Children need adults around them who appreciate the value in letting children have the freedom to discover things for themselves - even when these may be hard!

I am a Helicopter Parent; I practice Respectful Hovering!


Tuesday, 13 August 2013

A Place to Experience Childhood

 A place to be a child......
or a place where "children can break their arm naturally"!

Or are these the same? In the present climate where so many adults fear for their children and there is a tendency to envisage worst case scenarios, the creation of the right natural play space in the centre of a large city is important. Children are becoming increasingly disconnected from nature and research has shown that this disconnection has long term negative effects.

Exploring Perth's Naturescape with Teacher Tom Hobson from Seattle Washington, allowed me to reflect on the coming together of 'wild nature' and 'manufactured nature' in this space that is creatively designed to allow children the freedom to explore and discover. I am a regular visitor and have written a previous simultaneous blog with Alec Duncan.

This is a place where "wild nature" meets "planned nature" - rocks placed to create a natural looking creek, trees planted to enclose spaces.

This is a place where "found nature" meets "manufactured nature" - water, rocks and vegetation added to hollowed out rock 'bowls', sticks and branches added to metal frames.

This is a place where adults play, where children play, where adults play with or alongside children.

This is a place where children of all ages can play together, where new momentary friends are made, where children can choose to play on their own, to observe.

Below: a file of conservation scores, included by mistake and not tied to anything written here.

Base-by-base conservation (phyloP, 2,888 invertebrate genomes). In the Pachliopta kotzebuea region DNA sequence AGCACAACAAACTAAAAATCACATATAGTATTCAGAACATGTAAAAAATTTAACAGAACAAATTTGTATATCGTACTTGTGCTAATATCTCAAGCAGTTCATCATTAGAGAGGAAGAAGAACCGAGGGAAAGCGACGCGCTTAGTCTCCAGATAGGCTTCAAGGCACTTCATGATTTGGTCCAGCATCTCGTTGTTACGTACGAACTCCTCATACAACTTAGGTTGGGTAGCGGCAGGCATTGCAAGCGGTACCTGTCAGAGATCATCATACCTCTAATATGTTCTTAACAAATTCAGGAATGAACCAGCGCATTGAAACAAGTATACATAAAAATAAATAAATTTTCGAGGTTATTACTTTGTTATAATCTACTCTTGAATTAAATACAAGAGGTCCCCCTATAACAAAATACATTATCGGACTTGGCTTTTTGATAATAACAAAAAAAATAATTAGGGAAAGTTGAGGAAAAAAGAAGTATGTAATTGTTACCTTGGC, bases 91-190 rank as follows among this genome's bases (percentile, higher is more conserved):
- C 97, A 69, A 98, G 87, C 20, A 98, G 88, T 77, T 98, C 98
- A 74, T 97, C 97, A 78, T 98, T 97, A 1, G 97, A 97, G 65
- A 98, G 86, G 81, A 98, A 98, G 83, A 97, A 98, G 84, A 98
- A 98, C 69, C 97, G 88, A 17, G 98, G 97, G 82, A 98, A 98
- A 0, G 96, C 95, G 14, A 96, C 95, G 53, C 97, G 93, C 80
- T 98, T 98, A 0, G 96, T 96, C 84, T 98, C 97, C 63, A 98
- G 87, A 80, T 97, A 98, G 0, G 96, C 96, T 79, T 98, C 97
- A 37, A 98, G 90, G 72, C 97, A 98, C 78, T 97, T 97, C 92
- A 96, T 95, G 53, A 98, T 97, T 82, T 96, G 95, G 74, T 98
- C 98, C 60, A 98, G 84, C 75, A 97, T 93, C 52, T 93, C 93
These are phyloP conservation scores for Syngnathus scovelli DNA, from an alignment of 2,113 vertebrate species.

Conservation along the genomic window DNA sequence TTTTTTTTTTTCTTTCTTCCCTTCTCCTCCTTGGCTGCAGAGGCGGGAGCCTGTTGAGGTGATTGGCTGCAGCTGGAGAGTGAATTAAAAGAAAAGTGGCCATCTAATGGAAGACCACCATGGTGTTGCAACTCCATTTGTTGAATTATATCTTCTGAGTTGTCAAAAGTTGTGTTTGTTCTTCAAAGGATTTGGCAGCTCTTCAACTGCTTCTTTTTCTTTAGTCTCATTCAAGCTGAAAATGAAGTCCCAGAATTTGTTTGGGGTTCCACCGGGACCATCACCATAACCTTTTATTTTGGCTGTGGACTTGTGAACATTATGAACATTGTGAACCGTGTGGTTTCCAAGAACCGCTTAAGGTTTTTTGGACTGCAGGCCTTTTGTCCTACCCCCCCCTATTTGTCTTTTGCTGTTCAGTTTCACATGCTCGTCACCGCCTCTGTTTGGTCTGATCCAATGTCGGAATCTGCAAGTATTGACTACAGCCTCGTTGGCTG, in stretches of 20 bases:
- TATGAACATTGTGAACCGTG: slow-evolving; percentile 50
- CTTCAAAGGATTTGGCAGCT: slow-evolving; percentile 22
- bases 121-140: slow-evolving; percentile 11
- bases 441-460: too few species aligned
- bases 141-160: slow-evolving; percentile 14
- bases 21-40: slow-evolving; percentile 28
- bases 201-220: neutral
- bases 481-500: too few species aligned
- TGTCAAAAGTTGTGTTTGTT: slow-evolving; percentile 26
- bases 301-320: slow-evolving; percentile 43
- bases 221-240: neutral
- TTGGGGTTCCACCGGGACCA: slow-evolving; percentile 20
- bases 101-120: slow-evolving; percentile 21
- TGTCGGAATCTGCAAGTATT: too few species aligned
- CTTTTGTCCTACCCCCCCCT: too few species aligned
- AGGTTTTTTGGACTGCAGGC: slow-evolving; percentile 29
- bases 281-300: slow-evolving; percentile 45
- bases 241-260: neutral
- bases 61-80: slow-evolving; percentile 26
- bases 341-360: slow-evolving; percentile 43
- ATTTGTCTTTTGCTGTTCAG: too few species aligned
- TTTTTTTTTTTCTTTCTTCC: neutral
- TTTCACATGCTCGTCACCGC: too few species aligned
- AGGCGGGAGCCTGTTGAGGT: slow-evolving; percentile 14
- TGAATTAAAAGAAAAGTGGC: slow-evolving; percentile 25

This is a place where children can make a mess and get messy - mud play, water play, sand play.

This is a place where children can explore and experience the properties of materials - rocks, water, metal, wood, vegetation.

This is a place where play detectives can find evidence of play - rocks and sticks in unexpected places. 

 This is a place full of texture, colour, sound, fragrances, surprises!

This is a place where some experiences are not found and wait to be discovered at a later time or date.

This is a place where children can explore height, where they can climb, balance, jump, crawl, run, build, construct, design, create.

This is a place where adults can take a risk - physical risks as well as emotional risks trusting in their children's skill and ability to make judgements.

This is a place where children can challenge themselves naturally, where they can choose and manage their own risks, where they can demonstrate their skills as risk assessors.

Children will search for challenge and if the environment around them does not provide appropriate challenge children will create their own, often inappropriate, opportunities which may carry a far greater risk to themselves and to others.  

Children have a right to be trusted, to be seen as competent self risk assessors. They have a right to a quality childhood with range of sensorial experiences and challenges.